As with past SOI expeditions, we will use the
Arctic Climate Impact Assessment as a central education document to understand the science and impacts of climate change. However we will also be learning about the Inuit perspective and their traditional knowledge to better understand the changes taking place.

Together with our team of scientists and Inuit team members, we´ll explore the link between Inuit Traditional Knowledge and Sustainable Living. A tailored education program of hands-on activities, lectures and workshops will take place each day.

From our comfortable established base camp on the ice we will venture out each day to explore, experience, study and photograph the surrounding area.
Camp
Recent years have seen dramatic political and climatic changes in the Arctic. For instance, the Territory of Nunavut has been established and it appears the polar sea-ice is thinning due to an increase in the average annual temperature.
Satellite radar floe edge image map of Pond Inlet © Noetix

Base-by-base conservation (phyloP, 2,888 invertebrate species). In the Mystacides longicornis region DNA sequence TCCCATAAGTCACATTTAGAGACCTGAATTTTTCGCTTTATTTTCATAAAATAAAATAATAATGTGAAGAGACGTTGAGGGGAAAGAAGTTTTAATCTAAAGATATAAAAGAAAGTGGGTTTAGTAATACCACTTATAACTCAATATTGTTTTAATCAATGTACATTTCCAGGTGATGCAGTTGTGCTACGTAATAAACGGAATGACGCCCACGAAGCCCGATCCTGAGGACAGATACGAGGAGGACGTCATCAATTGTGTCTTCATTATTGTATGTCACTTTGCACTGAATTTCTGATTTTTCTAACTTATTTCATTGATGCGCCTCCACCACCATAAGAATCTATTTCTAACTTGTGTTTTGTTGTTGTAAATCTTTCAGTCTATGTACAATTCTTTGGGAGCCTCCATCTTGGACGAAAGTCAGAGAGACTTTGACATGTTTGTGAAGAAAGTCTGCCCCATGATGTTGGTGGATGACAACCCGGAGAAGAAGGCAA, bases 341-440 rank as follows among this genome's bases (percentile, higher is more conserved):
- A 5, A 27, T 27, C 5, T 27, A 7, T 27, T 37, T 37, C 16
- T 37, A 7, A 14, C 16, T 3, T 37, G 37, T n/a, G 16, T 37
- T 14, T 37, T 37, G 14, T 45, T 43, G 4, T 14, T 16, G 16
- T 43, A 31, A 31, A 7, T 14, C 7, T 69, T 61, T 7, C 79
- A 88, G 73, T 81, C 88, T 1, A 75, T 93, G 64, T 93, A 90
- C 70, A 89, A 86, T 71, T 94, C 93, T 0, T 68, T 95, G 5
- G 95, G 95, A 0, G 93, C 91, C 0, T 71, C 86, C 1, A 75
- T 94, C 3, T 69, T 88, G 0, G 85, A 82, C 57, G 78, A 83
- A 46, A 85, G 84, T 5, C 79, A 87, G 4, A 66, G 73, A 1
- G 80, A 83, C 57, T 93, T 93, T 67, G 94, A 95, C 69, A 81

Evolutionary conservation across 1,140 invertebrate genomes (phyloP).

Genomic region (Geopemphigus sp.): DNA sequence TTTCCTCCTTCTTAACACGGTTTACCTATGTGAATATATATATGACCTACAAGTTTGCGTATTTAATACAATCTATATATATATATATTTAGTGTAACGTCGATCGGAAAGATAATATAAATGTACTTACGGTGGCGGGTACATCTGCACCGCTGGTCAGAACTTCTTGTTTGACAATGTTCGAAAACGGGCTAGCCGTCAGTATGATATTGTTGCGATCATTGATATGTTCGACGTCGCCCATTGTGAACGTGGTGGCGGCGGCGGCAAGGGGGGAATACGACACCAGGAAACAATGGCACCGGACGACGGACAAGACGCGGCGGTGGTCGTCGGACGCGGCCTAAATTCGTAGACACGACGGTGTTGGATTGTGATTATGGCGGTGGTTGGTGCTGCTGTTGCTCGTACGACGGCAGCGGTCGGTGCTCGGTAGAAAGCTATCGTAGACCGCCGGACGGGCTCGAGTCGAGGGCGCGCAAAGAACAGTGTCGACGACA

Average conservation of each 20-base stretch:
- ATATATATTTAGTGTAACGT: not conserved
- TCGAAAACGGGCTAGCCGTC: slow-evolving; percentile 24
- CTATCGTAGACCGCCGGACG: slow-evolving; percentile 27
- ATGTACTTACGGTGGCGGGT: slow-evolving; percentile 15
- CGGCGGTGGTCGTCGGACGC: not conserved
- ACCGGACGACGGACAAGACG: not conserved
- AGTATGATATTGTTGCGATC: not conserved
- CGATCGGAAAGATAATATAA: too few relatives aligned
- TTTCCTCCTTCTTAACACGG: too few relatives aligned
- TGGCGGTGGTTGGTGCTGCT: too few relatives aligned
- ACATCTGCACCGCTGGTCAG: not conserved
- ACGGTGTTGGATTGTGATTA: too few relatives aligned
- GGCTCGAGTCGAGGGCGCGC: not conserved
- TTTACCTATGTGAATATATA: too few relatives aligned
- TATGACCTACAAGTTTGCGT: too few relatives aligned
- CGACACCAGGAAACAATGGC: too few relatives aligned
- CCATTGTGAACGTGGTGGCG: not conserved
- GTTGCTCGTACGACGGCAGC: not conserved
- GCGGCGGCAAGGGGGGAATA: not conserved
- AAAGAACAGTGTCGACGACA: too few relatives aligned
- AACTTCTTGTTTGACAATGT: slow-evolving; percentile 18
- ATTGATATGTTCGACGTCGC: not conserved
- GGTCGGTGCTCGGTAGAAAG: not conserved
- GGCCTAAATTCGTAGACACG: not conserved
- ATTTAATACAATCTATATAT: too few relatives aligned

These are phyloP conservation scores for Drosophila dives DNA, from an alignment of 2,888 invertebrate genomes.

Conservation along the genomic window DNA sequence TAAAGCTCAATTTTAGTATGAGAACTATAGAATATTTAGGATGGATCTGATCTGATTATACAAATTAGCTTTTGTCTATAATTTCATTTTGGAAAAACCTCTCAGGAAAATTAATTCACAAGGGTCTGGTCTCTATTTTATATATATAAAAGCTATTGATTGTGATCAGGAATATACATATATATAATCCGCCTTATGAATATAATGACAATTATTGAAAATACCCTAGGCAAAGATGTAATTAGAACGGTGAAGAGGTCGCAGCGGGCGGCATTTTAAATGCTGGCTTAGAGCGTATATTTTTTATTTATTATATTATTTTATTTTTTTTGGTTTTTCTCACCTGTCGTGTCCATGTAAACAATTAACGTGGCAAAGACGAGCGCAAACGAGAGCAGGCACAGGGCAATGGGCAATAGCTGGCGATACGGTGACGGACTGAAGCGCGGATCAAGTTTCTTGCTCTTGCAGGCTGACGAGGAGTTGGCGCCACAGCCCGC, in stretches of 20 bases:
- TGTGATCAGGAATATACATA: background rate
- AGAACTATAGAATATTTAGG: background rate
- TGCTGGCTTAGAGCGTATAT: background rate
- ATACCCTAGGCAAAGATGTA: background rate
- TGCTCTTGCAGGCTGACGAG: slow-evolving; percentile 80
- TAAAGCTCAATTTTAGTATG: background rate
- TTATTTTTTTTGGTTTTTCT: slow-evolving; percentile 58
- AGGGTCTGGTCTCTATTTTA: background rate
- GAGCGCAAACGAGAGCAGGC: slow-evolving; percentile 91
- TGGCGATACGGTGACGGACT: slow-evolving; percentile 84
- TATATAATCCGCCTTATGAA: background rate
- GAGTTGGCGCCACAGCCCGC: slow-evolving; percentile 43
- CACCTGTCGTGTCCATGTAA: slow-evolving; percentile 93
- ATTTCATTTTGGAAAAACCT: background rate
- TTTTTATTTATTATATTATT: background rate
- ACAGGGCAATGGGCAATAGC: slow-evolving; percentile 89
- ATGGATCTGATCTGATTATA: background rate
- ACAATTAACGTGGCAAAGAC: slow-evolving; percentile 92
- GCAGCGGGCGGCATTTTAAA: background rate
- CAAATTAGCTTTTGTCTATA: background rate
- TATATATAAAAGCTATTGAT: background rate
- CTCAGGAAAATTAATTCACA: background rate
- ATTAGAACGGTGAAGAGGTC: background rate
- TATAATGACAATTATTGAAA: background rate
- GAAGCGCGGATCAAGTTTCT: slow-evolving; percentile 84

Our education team, consisting of world-class scientists and polar experts, will address these issues and many others through an education program consisting of lectures, workshops and hands-on activities during the expedition. A pre-expedition preparatory program will help get all students ready in advance.

The Arctic cannot be seen in isolation. The northern regions are part of a circumpolar world that shares physical and environmental characteristics, as well as challenges and opportunities. Understanding global climate change and its effects on the Arctic regions must be made a priority, since climate change has the greatest effects on regions in the high latitudes.

This trip has been described as one of the classic Arctic adventures. The awesome power of the North can only be understood by seeing and experiencing it first hand. Living on the sea ice and exploring the floe-edge presents each participating youth with a life-changing and inspiring opportunity to experience one of the great wilderness areas left on Earth. The Students on Ice Arctic expedition is an incredible opportunity for participating students to expand their knowledge about the circumpolar world, and to gain a new global perspective of our planet, its wonders, and its present and future challenges.